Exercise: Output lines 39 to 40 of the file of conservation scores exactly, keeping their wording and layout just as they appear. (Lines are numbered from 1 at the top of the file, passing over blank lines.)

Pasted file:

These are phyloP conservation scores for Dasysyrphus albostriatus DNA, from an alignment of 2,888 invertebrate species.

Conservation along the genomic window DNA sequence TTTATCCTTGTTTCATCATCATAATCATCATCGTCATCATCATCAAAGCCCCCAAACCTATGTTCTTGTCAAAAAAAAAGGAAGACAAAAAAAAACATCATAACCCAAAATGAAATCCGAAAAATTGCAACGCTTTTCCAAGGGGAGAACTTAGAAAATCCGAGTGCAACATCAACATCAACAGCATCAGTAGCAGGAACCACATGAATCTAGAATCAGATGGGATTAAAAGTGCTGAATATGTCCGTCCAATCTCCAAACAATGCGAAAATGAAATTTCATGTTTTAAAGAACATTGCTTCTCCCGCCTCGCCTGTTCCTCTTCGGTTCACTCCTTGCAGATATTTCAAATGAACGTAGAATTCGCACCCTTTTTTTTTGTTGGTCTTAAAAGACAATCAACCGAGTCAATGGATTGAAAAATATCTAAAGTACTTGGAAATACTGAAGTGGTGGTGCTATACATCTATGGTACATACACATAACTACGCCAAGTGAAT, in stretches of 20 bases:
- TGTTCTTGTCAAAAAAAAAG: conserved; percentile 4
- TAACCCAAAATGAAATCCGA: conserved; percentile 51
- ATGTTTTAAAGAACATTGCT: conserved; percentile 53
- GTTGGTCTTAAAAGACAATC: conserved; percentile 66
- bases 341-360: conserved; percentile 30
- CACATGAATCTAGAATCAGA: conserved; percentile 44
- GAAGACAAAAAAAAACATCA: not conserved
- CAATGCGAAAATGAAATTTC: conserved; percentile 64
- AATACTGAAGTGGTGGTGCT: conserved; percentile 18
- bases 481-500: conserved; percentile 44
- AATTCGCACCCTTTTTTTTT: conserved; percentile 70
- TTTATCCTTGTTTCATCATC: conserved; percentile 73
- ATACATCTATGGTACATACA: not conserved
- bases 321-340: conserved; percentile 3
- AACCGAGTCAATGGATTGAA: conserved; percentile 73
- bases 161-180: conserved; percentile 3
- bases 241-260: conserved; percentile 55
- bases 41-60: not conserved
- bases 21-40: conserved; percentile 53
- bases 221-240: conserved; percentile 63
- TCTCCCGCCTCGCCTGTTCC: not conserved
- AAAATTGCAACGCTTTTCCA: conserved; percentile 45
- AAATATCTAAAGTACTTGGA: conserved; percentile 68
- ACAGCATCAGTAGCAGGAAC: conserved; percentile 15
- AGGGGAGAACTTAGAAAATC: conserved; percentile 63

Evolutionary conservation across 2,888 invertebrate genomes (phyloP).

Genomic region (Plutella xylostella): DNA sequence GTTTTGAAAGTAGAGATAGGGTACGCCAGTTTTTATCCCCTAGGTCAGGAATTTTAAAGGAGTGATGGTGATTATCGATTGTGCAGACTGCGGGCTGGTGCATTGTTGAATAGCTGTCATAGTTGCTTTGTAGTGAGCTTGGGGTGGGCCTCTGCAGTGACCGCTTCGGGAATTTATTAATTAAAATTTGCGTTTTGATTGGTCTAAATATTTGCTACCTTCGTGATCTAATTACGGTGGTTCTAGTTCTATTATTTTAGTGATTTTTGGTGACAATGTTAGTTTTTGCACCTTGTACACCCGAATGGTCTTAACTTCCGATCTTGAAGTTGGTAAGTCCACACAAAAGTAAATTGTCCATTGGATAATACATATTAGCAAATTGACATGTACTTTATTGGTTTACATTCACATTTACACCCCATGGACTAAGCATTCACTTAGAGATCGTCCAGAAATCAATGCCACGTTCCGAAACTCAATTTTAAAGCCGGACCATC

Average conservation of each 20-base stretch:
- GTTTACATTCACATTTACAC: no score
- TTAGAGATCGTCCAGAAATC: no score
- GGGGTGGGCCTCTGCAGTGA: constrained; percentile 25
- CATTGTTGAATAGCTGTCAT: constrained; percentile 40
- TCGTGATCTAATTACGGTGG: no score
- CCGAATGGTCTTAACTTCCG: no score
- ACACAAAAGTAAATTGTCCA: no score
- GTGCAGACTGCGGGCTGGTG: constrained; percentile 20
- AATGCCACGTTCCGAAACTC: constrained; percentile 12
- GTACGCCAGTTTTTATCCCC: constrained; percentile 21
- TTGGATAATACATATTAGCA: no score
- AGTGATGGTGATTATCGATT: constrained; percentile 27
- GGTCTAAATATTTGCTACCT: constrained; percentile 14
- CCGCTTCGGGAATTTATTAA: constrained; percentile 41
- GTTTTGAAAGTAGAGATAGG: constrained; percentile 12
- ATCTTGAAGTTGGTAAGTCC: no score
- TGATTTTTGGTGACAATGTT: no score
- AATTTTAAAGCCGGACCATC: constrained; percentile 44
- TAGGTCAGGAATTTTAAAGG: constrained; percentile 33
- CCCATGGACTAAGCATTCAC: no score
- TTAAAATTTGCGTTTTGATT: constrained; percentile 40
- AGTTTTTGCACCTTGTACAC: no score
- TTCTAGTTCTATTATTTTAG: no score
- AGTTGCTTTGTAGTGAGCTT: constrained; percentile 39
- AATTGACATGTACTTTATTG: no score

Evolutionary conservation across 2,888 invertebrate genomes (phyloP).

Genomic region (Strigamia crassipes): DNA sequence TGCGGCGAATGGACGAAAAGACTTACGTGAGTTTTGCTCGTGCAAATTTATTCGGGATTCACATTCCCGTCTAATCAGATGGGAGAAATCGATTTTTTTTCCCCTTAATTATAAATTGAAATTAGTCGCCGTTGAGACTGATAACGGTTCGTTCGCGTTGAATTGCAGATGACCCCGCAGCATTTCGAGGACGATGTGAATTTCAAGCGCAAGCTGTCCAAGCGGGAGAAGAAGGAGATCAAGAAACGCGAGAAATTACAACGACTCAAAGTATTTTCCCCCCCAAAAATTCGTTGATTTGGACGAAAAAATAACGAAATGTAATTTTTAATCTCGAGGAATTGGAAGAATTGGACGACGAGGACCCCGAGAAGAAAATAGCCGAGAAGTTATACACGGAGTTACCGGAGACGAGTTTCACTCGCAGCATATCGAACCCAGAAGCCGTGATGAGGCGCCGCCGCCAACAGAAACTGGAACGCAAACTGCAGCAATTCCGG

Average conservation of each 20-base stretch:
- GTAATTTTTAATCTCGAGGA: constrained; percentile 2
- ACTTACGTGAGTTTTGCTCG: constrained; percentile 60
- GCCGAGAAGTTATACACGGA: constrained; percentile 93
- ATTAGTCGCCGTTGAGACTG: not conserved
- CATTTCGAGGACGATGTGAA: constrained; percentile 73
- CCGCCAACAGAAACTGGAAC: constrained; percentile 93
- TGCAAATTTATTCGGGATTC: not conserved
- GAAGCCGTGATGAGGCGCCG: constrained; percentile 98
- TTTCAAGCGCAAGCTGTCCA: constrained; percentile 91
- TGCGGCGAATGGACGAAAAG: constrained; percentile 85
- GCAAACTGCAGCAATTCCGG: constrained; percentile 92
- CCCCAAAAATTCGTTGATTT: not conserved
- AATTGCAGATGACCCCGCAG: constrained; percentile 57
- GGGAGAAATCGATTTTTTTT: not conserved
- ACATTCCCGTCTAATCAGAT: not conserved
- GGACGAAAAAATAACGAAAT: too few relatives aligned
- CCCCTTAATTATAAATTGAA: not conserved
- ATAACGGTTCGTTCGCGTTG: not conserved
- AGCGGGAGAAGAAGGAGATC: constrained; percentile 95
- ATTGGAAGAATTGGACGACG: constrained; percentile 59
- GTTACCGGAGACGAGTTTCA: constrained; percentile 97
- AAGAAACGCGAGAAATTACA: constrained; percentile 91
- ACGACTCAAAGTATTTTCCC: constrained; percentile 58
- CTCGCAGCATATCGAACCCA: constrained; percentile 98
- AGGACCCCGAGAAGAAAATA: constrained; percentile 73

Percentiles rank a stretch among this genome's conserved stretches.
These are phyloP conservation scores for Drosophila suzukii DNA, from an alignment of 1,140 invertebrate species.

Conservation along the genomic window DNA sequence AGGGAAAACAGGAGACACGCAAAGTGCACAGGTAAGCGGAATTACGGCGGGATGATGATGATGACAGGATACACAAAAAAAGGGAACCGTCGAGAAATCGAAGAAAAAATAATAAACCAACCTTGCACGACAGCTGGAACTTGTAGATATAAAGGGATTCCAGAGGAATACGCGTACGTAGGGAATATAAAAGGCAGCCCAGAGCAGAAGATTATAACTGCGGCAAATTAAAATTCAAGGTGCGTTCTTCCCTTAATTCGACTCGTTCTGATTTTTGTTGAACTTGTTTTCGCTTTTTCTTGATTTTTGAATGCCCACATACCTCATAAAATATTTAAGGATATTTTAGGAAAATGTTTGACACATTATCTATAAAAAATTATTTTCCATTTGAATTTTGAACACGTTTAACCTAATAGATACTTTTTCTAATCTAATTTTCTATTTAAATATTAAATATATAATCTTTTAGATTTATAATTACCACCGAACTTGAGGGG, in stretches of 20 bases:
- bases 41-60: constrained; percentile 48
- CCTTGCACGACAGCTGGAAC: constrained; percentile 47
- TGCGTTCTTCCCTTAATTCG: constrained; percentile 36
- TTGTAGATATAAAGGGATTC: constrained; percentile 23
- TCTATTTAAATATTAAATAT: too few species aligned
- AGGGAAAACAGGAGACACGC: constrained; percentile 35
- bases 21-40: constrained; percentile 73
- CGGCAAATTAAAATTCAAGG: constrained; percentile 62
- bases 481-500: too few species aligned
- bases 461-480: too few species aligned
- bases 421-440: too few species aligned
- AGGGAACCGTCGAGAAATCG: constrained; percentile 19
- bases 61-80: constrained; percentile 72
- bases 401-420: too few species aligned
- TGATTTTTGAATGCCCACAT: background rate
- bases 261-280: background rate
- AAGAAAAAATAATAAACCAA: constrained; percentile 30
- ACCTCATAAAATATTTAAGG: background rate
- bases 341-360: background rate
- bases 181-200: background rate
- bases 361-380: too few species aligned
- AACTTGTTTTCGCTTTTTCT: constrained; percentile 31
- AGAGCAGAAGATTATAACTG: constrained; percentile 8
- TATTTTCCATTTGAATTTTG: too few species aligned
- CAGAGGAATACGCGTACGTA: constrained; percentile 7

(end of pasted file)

- AATGCCACGTTCCGAAACTC: constrained; percentile 12
- GTACGCCAGTTTTTATCCCC: constrained; percentile 21